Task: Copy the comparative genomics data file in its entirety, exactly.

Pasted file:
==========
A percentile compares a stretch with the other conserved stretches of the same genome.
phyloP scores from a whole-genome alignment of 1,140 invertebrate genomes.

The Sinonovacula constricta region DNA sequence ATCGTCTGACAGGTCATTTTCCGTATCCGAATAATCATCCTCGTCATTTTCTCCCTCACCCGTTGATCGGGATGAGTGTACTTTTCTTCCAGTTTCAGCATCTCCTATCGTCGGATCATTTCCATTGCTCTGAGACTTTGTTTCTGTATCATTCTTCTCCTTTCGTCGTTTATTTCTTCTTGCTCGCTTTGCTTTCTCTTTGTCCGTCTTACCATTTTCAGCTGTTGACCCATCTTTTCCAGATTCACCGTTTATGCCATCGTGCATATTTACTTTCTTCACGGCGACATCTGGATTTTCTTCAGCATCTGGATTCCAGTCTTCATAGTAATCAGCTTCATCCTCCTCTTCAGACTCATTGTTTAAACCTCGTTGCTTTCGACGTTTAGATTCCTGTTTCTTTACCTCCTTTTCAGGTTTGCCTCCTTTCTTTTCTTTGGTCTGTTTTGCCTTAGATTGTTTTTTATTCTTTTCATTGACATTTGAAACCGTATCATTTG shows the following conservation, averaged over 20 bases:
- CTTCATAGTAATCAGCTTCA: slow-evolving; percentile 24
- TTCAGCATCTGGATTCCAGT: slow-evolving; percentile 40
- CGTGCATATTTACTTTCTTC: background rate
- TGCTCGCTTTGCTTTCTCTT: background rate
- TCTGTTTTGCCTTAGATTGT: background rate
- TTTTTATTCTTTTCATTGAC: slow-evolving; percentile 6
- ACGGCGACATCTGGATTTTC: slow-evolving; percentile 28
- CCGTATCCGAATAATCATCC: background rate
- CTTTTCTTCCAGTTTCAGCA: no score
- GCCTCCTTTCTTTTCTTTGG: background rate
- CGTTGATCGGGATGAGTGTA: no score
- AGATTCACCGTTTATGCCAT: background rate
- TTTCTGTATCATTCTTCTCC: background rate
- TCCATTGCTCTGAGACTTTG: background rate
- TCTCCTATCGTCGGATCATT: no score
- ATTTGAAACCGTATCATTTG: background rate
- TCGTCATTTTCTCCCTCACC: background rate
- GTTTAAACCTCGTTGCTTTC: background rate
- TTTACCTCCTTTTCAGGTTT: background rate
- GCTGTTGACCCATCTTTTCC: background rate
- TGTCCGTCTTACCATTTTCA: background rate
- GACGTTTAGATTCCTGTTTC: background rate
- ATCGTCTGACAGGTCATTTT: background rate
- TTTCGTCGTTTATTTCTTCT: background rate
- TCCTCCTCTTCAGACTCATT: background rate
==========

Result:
A percentile compares a stretch with the other conserved stretches of the same genome.
phyloP scores from a whole-genome alignment of 1,140 invertebrate genomes.

The Sinonovacula constricta region DNA sequence ATCGTCTGACAGGTCATTTTCCGTATCCGAATAATCATCCTCGTCATTTTCTCCCTCACCCGTTGATCGGGATGAGTGTACTTTTCTTCCAGTTTCAGCATCTCCTATCGTCGGATCATTTCCATTGCTCTGAGACTTTGTTTCTGTATCATTCTTCTCCTTTCGTCGTTTATTTCTTCTTGCTCGCTTTGCTTTCTCTTTGTCCGTCTTACCATTTTCAGCTGTTGACCCATCTTTTCCAGATTCACCGTTTATGCCATCGTGCATATTTACTTTCTTCACGGCGACATCTGGATTTTCTTCAGCATCTGGATTCCAGTCTTCATAGTAATCAGCTTCATCCTCCTCTTCAGACTCATTGTTTAAACCTCGTTGCTTTCGACGTTTAGATTCCTGTTTCTTTACCTCCTTTTCAGGTTTGCCTCCTTTCTTTTCTTTGGTCTGTTTTGCCTTAGATTGTTTTTTATTCTTTTCATTGACATTTGAAACCGTATCATTTG shows the following conservation, averaged over 20 bases:
- CTTCATAGTAATCAGCTTCA: slow-evolving; percentile 24
- TTCAGCATCTGGATTCCAGT: slow-evolving; percentile 40
- CGTGCATATTTACTTTCTTC: background rate
- TGCTCGCTTTGCTTTCTCTT: background rate
- TCTGTTTTGCCTTAGATTGT: background rate
- TTTTTATTCTTTTCATTGAC: slow-evolving; percentile 6
- ACGGCGACATCTGGATTTTC: slow-evolving; percentile 28
- CCGTATCCGAATAATCATCC: background rate
- CTTTTCTTCCAGTTTCAGCA: no score
- GCCTCCTTTCTTTTCTTTGG: background rate
- CGTTGATCGGGATGAGTGTA: no score
- AGATTCACCGTTTATGCCAT: background rate
- TTTCTGTATCATTCTTCTCC: background rate
- TCCATTGCTCTGAGACTTTG: background rate
- TCTCCTATCGTCGGATCATT: no score
- ATTTGAAACCGTATCATTTG: background rate
- TCGTCATTTTCTCCCTCACC: background rate
- GTTTAAACCTCGTTGCTTTC: background rate
- TTTACCTCCTTTTCAGGTTT: background rate
- GCTGTTGACCCATCTTTTCC: background rate
- TGTCCGTCTTACCATTTTCA: background rate
- GACGTTTAGATTCCTGTTTC: background rate
- ATCGTCTGACAGGTCATTTT: background rate
- TTTCGTCGTTTATTTCTTCT: background rate
- TCCTCCTCTTCAGACTCATT: background rate